One of the UK franchise holders of US-based Keller Williams has accused this country's agency industry of being "complacent and unimaginative" - and so is organising a cocktail party to sell a high-end property on his books.
Ian Richardson, who operates the KW franchise in the north Cotswolds, says the US model of offering commission to agents who bring buyers to high value homes on sale, is superior to the "complacent attitude of many agents" operating in the UK.
“For too long, agents in the UK have been complacent and unimaginative – there’s no excuse for that kind of attitude. If you want to sell a £3m property, you need to show it to its best advantage, and that doesn’t mean spending 30 minutes guiding potential buyers through a cursory tour – sellers deserve more than that” he says.
A press release from Richardson says his approach, by contrast, "doesn’t stop with arranging and overseeing viewings" - for example, he is organising a cocktail party for potential buyers of one home he is marketing.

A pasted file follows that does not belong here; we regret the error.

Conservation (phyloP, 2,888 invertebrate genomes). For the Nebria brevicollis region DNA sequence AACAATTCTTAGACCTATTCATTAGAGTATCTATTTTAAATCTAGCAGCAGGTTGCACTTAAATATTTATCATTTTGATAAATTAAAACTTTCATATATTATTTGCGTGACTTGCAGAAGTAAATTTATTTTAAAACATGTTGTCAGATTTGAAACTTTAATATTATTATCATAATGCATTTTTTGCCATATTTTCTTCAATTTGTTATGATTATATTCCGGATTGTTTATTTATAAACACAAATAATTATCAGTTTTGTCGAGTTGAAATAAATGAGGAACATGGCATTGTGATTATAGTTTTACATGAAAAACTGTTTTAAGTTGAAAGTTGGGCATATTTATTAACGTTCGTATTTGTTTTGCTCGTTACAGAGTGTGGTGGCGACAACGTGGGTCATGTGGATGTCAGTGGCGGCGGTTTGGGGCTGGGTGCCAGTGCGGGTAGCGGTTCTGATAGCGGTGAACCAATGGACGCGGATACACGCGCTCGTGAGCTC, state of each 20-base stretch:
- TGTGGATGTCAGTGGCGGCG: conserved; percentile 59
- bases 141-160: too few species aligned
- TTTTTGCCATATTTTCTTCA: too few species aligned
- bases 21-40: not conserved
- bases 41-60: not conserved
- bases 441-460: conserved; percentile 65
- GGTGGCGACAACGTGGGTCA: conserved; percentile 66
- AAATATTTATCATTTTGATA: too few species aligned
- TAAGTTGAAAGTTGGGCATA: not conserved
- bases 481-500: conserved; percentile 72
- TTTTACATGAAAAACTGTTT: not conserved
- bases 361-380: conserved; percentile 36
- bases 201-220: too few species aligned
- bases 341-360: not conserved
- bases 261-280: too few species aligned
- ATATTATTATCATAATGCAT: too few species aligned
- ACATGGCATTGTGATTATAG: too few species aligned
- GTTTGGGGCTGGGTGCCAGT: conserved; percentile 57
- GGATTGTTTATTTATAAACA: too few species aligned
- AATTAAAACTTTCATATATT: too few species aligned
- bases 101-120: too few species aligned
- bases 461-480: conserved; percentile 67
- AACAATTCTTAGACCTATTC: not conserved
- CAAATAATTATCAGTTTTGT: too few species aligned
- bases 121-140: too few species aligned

“The key issue here is that it’s not just potential buyers who are going to want to see this stunning property. I am a huge advocate of supporting other agents – we’re supposed to be a network with one end goal, so to that end any agent attending the event who then brings me a buyer will get 0.5 per cent commission despite it not being their instruction" he says.
Richardson's outspoken comments come just as Keller Williams' first national market survey says that high end sellers of £2m-plus homes across the country are now cutting asking prices in a bid to find buyers.
The survey, compiled from data by around 40 of Keller Williams' 90 UK agents, says properties priced from £500,000 to £2m continue to sell well.
But above that, and particularly in prime central London, "there has been a slowdown and some people are actually decreasing prices to generate interest." One client told the agency to slash £100,000 off his asking price.
The firm says that in other areas of the UK, mainly northern England and Wales, there had been no movement in prices at all during the three months to September.
While 55 per cent of its agents had seen prices stabilising only 28 per cent - mostly in London - reported prices increasing.
The firm says 60 per cent of its enquiries come through referrals; another 25 per cent came via Rightmove and 15 per cent directly from its website.